VivoSense Research Scientist Shelby Bachman, PhD, presented the poster, Real-world physical behavior is associated with aerobic fitness, but not patient-reported outcomes, in cancer survivors, at the October 22, 2023, Banff 9th Annual PROMIS International Conference, a multi-disciplinary forum for learning about the use of patient-reported outcome measures in clinical care and research. Shelby’s poster presentation summarized VivoSense’s recent work examining the clinical utility of real-world digital measures in oncology. Here's a quick snapshot of the poster content.
The importance of physical function for cancer survivors
As cancer survival rates increase, maintaining health-related quality of life in cancer survivorship is a priority. Physical function, one aspect of health-related quality of life, is heavily impacted by cancer and its treatments, even years after treatment completion.
Established assessments of well-being and physical function in oncology clinical research include patient-reported, clinician reported, and performance outcome assessments. However, these assessments tend to be burdensome for patients, captured infrequently, prone to ceiling effects, and lacking in ecological validity.
The potential for wearable sensors to capture physical function
Wearable sensors such as accelerometers can capture many aspects of real-world physical behavior, including gait, physical activity and sedentary behavior, and life space mobility. These measures of real-world physical behavior captured from wearable sensors may offer insights into physical function in cancer survivorship, but their clinical utility remains to be characterized.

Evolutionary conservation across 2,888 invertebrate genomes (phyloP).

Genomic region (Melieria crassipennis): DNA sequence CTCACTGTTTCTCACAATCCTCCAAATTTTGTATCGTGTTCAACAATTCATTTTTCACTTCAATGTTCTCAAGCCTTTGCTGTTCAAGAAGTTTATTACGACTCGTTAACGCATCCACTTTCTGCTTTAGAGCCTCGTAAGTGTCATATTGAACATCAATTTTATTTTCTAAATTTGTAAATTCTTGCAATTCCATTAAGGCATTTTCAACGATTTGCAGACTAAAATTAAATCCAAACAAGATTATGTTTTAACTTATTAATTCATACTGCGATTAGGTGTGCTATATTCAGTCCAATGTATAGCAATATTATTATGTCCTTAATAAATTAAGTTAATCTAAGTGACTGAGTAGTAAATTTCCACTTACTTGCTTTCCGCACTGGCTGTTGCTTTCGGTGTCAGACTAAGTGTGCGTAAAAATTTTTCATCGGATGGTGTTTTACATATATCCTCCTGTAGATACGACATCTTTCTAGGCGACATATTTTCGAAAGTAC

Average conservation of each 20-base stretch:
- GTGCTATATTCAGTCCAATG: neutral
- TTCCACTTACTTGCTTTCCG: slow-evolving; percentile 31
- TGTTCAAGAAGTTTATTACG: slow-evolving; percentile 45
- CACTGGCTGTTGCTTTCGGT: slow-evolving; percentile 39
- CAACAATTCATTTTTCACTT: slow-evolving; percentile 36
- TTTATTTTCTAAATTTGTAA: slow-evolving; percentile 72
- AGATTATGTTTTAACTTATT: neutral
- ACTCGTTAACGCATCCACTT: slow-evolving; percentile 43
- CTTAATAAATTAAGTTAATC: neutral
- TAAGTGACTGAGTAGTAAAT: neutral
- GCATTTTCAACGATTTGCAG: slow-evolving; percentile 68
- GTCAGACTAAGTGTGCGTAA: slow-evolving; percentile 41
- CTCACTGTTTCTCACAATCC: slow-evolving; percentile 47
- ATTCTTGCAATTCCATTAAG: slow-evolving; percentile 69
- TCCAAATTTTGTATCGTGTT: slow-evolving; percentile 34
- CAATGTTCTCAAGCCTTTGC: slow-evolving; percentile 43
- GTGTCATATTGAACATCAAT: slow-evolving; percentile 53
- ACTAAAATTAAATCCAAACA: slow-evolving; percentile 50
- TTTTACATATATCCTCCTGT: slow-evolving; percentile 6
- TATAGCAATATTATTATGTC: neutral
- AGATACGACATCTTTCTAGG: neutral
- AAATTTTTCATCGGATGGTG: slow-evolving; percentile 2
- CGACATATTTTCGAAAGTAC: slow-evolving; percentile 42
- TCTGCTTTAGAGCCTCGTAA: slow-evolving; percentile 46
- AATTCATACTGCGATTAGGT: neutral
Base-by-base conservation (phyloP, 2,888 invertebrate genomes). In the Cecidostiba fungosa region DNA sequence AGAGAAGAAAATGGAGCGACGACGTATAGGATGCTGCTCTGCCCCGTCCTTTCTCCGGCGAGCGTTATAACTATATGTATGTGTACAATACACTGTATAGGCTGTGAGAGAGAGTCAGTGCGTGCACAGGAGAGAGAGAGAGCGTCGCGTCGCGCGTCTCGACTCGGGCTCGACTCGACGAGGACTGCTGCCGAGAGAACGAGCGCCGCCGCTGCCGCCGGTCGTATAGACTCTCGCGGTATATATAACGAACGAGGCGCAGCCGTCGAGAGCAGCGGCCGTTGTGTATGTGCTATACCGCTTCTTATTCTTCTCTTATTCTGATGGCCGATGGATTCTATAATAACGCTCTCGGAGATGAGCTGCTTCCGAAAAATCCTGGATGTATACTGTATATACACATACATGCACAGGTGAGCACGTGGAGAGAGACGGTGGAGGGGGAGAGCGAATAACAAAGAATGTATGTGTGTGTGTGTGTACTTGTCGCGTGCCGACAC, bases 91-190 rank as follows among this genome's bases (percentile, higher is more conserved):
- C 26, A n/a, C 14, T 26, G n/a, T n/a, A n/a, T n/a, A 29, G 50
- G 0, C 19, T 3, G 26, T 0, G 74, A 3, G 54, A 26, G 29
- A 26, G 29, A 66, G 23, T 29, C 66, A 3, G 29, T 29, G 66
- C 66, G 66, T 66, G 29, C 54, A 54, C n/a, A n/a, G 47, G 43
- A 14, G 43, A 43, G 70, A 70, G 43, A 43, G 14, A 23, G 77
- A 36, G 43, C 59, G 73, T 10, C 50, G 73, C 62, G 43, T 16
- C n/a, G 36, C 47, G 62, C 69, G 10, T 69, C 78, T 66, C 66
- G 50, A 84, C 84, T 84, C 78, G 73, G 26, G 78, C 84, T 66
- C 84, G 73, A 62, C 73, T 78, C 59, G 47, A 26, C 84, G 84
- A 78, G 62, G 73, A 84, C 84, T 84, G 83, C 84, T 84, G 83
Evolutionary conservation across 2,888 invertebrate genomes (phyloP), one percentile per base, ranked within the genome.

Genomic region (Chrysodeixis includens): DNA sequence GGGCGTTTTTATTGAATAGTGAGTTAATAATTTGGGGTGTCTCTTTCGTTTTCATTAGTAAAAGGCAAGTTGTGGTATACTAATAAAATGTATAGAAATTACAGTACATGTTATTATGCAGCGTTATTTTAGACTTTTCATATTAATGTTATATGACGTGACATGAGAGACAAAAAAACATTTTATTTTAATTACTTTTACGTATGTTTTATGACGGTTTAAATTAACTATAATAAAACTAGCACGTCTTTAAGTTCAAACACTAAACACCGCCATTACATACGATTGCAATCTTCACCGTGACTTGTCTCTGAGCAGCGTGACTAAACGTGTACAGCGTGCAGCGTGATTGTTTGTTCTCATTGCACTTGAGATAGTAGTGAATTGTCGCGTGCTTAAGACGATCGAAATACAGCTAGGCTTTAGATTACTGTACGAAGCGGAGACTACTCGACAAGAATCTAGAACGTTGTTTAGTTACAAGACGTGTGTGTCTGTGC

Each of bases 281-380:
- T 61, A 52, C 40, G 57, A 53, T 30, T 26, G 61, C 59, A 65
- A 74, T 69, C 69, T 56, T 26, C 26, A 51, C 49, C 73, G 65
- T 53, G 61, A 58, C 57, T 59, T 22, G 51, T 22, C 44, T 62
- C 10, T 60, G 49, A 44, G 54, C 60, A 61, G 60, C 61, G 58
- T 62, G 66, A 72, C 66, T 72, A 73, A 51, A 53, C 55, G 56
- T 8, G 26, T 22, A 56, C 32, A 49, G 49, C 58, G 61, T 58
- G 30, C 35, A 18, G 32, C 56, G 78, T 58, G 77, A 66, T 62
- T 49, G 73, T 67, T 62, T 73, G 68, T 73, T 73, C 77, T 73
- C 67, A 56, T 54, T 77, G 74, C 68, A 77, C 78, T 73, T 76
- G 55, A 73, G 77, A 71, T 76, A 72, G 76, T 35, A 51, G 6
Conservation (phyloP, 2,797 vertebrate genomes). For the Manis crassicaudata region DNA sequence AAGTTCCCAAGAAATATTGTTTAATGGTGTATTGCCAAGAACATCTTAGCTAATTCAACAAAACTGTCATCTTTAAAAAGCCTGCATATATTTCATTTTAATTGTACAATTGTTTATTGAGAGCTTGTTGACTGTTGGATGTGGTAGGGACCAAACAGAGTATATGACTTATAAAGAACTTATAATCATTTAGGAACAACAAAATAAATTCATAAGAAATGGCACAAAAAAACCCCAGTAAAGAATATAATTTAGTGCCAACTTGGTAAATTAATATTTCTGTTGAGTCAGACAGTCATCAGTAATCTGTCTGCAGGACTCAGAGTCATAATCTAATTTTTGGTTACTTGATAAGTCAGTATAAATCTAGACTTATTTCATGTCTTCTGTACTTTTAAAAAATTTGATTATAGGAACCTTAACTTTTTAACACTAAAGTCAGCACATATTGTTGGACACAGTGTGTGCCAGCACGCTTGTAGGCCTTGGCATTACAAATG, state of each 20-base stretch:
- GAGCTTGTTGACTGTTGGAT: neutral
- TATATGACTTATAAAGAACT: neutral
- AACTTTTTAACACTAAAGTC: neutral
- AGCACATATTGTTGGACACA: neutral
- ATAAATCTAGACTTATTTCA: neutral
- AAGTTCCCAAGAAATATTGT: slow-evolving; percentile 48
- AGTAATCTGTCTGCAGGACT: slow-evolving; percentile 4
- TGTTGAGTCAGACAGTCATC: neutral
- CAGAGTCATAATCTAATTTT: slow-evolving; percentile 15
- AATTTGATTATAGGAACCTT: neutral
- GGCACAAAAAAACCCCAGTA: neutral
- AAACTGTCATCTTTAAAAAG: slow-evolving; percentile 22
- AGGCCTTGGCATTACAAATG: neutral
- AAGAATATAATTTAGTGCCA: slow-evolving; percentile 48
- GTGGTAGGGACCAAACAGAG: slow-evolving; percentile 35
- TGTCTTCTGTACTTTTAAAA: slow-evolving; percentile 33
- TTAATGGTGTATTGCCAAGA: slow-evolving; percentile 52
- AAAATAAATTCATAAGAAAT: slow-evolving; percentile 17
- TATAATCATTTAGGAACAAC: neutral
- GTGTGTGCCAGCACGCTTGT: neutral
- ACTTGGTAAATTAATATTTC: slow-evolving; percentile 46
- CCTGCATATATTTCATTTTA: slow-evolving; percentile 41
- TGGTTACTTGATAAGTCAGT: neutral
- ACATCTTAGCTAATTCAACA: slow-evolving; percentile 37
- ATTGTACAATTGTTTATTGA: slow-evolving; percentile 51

Examining the clinical utility of real-world digital measures in cancer survivors
In collaboration with researchers at Colorado State University, VivoSense examined how measures of real-world physical behavior, captured with wearable sensors, were related to established measures of physical function in 86 cancer survivors who had completed cancer treatment. We found that real-world physical behavior was more related to aerobic fitness than to patient-reported physical function and well-being.
These findings suggest that in cancer survivors who have completed treatment, real-world physical behavior captured with wearable sensors may provide distinct information compared to patient-reported outcomes.For holistic assessment of physical function in cancer survivorship, the use of patient-reported, performance, and real-world outcome assessments may be needed.